The View from My Kitchen

Benvenuti! I hope you enjoy il panorama dalla mia cucina Italiana -- "the view from my Italian kitchen,"-- where I indulge my passion for Italian food and cooking. From here, I share some thoughts and ideas on food, as well as recipes and restaurant reviews, notes on travel, and a few garnishes from a lifetime in the entertainment industry.

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Thursday, January 24, 2013

Kitchens Are Dangerous Places

Not Everybody is Cut Out to Be an Iron Chef

I'm sitting here pondering, “How the hell do you hurt yourself with an immersion blender?” And yet there it is. According to a recent article in the New York Times, mandoline slicers, meat grinders, food processors,and immersion blenders are sending folks to hospital ERs with alarming frequency. In fact, quoting stats from the US Consumer Product Safety Commission, nearly twice as many people wound up being treated for kitchen-related injuries in 2011 as were seen in 2001.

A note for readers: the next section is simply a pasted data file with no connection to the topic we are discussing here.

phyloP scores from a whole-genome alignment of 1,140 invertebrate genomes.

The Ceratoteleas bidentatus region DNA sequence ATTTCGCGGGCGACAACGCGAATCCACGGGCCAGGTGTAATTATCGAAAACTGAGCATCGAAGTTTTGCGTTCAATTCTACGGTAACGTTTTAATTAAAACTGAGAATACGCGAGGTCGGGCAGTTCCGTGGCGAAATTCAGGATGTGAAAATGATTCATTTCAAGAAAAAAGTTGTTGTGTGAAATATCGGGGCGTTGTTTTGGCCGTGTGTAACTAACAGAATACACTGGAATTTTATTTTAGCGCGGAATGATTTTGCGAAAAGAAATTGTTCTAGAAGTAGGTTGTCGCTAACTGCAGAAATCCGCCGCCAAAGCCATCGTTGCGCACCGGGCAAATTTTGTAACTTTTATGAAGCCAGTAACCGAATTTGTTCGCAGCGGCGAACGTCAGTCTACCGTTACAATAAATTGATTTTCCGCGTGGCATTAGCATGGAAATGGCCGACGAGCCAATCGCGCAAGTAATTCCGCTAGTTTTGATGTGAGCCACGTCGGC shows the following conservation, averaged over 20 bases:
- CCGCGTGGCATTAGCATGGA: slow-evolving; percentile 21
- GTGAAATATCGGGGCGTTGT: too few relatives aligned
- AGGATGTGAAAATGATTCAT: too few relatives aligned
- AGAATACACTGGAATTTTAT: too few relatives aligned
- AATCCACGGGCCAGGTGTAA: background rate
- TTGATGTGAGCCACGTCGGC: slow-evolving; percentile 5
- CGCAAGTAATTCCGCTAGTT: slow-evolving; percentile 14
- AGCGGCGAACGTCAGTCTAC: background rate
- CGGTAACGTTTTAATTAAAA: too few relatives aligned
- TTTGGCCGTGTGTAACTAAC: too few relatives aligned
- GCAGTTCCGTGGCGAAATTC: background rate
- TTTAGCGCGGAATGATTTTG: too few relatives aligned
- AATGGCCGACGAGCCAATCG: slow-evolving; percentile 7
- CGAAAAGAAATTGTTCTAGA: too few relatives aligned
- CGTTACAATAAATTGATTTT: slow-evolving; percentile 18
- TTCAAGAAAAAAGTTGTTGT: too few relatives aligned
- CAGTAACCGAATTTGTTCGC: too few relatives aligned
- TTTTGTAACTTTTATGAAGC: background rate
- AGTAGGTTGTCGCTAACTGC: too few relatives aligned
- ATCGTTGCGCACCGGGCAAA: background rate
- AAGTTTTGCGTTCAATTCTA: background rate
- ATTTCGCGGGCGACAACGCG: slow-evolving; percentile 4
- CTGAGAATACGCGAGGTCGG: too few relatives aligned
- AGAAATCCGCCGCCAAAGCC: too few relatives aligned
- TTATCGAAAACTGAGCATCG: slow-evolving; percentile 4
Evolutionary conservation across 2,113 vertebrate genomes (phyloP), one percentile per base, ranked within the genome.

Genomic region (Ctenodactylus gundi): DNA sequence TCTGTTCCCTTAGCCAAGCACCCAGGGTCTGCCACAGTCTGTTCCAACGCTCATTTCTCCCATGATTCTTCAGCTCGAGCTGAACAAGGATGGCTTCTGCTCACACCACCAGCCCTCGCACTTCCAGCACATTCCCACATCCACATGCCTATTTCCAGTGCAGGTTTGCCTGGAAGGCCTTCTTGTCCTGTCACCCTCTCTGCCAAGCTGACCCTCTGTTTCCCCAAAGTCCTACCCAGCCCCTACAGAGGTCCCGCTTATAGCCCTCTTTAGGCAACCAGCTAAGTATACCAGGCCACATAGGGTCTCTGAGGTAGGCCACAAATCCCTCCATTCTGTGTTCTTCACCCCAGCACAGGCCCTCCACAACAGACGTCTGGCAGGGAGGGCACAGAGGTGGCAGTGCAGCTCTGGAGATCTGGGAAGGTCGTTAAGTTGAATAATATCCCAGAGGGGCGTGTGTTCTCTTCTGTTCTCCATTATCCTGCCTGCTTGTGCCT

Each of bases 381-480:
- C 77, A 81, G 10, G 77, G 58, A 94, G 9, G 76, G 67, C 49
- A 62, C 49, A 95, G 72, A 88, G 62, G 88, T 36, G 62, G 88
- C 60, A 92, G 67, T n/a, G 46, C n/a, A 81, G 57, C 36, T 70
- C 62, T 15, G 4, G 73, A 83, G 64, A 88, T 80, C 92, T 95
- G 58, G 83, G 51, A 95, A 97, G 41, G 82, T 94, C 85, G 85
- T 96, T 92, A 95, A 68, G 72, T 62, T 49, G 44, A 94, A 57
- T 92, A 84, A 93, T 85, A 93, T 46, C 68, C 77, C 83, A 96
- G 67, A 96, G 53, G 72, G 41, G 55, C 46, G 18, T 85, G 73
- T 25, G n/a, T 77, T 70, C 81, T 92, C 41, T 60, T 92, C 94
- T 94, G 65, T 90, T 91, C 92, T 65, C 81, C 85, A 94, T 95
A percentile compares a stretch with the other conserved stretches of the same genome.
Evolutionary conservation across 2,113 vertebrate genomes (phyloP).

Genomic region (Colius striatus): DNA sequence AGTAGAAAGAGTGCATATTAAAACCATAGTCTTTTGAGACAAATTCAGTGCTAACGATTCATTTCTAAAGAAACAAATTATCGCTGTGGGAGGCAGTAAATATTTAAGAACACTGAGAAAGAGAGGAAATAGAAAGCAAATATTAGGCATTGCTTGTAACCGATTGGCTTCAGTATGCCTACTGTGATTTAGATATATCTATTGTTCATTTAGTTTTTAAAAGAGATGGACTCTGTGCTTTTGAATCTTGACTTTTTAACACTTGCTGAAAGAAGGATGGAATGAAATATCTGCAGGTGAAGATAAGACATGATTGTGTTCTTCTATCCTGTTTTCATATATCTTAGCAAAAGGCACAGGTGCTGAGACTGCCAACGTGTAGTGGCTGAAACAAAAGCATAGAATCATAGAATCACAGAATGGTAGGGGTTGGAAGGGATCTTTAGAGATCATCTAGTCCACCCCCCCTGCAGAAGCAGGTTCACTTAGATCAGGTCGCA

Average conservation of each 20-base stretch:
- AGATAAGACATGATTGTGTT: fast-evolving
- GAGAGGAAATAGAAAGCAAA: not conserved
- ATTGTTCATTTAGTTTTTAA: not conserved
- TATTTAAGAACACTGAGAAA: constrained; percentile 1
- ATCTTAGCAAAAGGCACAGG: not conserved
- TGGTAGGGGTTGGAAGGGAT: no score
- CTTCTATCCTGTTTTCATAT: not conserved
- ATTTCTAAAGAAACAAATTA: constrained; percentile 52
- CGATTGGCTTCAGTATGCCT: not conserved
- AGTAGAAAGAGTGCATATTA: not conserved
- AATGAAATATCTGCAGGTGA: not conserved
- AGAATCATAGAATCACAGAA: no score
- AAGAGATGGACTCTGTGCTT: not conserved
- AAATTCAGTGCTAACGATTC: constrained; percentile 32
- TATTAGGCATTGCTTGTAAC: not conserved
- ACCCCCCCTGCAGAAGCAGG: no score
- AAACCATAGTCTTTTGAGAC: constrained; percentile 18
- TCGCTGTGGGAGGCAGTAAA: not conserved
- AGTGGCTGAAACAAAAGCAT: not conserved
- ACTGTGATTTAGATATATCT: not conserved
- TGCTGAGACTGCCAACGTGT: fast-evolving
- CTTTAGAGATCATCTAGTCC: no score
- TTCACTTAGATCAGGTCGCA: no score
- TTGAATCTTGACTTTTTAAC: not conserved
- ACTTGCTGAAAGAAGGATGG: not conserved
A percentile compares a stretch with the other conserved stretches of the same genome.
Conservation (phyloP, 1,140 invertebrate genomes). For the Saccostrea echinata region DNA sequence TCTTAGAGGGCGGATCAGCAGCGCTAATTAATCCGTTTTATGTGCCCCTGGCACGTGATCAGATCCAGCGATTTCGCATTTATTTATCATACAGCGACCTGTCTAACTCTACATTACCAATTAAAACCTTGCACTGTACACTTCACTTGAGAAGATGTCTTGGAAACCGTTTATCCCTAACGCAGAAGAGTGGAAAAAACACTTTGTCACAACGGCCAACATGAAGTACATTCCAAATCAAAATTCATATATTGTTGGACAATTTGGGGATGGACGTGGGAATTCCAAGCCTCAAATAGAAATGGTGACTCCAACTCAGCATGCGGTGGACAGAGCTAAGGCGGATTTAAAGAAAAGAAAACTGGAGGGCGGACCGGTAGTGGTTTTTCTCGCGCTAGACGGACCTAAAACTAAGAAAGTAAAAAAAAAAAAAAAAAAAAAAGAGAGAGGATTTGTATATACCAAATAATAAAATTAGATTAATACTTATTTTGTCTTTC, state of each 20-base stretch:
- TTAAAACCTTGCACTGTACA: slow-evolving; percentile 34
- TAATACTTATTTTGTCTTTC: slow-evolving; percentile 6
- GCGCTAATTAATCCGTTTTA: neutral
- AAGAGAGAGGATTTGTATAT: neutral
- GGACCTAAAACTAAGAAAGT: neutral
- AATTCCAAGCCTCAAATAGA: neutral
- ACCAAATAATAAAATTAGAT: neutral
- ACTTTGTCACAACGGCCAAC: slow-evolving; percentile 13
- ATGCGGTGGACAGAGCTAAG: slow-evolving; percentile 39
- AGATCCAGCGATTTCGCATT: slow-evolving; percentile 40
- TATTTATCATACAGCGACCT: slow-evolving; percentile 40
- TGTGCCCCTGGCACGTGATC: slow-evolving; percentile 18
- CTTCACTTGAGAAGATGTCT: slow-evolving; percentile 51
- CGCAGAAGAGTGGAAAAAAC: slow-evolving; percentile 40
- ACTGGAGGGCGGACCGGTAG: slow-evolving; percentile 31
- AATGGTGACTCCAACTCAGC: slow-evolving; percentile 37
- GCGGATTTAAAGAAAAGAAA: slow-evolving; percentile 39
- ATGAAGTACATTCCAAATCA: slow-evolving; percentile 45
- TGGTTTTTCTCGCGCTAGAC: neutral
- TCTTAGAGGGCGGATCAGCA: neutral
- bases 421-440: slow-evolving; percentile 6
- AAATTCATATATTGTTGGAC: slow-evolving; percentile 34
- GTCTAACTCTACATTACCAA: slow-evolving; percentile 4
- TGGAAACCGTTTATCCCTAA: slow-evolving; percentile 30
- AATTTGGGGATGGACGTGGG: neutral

The article speculates that a concomitant rise in televised cooking shows may have something to do with it. Maybe so. After all, a lot of people who have hardly ever seen the inside of a kitchen are suddenly being turned on to cooking by the likes of Bobby Flay, Rachael Ray, et. al. They run out and buy all the latest gadgets they see on TV and, having no idea how to use them, wind up as emergency room statistics. Face it, not everybody is cut out to be an Iron Chef.

Short of an anti-griddle, an immersion circulator, and an ice cream machine, I own most of the aforesaid gadgets. And I'm trying to think of how many times I've hurt myself on one of them. I have a fairly decent track record, a record I attribute to two factors: being careful and knowing what I'm doing.